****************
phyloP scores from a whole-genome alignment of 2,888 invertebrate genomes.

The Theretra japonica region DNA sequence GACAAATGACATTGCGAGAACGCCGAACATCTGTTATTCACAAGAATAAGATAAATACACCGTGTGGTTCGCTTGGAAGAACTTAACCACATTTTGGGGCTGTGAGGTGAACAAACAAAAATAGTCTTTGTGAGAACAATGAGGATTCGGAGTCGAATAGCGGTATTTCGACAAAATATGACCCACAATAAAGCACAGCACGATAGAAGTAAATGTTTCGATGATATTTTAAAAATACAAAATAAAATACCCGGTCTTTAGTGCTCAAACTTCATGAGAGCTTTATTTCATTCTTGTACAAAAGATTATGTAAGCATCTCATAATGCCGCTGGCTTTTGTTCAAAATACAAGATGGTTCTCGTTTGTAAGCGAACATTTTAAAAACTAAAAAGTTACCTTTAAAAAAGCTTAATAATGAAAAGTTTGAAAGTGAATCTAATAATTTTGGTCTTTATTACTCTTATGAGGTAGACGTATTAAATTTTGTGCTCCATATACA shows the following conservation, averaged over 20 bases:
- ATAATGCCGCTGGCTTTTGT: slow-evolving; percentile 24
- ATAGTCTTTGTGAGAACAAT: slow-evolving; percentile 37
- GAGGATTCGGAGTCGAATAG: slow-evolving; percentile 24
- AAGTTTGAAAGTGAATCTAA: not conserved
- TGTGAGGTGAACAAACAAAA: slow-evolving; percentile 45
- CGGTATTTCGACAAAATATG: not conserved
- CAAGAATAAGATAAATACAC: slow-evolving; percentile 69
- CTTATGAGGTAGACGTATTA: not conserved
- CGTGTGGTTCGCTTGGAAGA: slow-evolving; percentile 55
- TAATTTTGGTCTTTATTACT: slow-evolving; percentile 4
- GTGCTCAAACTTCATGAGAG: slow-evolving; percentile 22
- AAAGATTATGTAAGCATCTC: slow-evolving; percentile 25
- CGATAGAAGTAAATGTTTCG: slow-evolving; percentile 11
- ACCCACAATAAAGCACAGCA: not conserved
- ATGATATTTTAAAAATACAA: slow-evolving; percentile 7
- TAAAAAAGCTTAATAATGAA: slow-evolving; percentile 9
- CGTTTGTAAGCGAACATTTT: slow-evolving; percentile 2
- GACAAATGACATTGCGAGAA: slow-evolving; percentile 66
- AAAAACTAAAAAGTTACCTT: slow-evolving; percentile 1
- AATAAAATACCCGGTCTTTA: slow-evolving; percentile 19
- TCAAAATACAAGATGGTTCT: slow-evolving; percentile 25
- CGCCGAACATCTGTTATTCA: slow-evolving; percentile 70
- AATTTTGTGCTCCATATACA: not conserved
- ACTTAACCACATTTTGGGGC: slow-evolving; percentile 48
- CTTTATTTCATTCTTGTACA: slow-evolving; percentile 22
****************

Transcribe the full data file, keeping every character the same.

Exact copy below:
phyloP scores from a whole-genome alignment of 2,888 invertebrate genomes.

The Theretra japonica region DNA sequence GACAAATGACATTGCGAGAACGCCGAACATCTGTTATTCACAAGAATAAGATAAATACACCGTGTGGTTCGCTTGGAAGAACTTAACCACATTTTGGGGCTGTGAGGTGAACAAACAAAAATAGTCTTTGTGAGAACAATGAGGATTCGGAGTCGAATAGCGGTATTTCGACAAAATATGACCCACAATAAAGCACAGCACGATAGAAGTAAATGTTTCGATGATATTTTAAAAATACAAAATAAAATACCCGGTCTTTAGTGCTCAAACTTCATGAGAGCTTTATTTCATTCTTGTACAAAAGATTATGTAAGCATCTCATAATGCCGCTGGCTTTTGTTCAAAATACAAGATGGTTCTCGTTTGTAAGCGAACATTTTAAAAACTAAAAAGTTACCTTTAAAAAAGCTTAATAATGAAAAGTTTGAAAGTGAATCTAATAATTTTGGTCTTTATTACTCTTATGAGGTAGACGTATTAAATTTTGTGCTCCATATACA shows the following conservation, averaged over 20 bases:
- ATAATGCCGCTGGCTTTTGT: slow-evolving; percentile 24
- ATAGTCTTTGTGAGAACAAT: slow-evolving; percentile 37
- GAGGATTCGGAGTCGAATAG: slow-evolving; percentile 24
- AAGTTTGAAAGTGAATCTAA: not conserved
- TGTGAGGTGAACAAACAAAA: slow-evolving; percentile 45
- CGGTATTTCGACAAAATATG: not conserved
- CAAGAATAAGATAAATACAC: slow-evolving; percentile 69
- CTTATGAGGTAGACGTATTA: not conserved
- CGTGTGGTTCGCTTGGAAGA: slow-evolving; percentile 55
- TAATTTTGGTCTTTATTACT: slow-evolving; percentile 4
- GTGCTCAAACTTCATGAGAG: slow-evolving; percentile 22
- AAAGATTATGTAAGCATCTC: slow-evolving; percentile 25
- CGATAGAAGTAAATGTTTCG: slow-evolving; percentile 11
- ACCCACAATAAAGCACAGCA: not conserved
- ATGATATTTTAAAAATACAA: slow-evolving; percentile 7
- TAAAAAAGCTTAATAATGAA: slow-evolving; percentile 9
- CGTTTGTAAGCGAACATTTT: slow-evolving; percentile 2
- GACAAATGACATTGCGAGAA: slow-evolving; percentile 66
- AAAAACTAAAAAGTTACCTT: slow-evolving; percentile 1
- AATAAAATACCCGGTCTTTA: slow-evolving; percentile 19
- TCAAAATACAAGATGGTTCT: slow-evolving; percentile 25
- CGCCGAACATCTGTTATTCA: slow-evolving; percentile 70
- AATTTTGTGCTCCATATACA: not conserved
- ACTTAACCACATTTTGGGGC: slow-evolving; percentile 48
- CTTTATTTCATTCTTGTACA: slow-evolving; percentile 22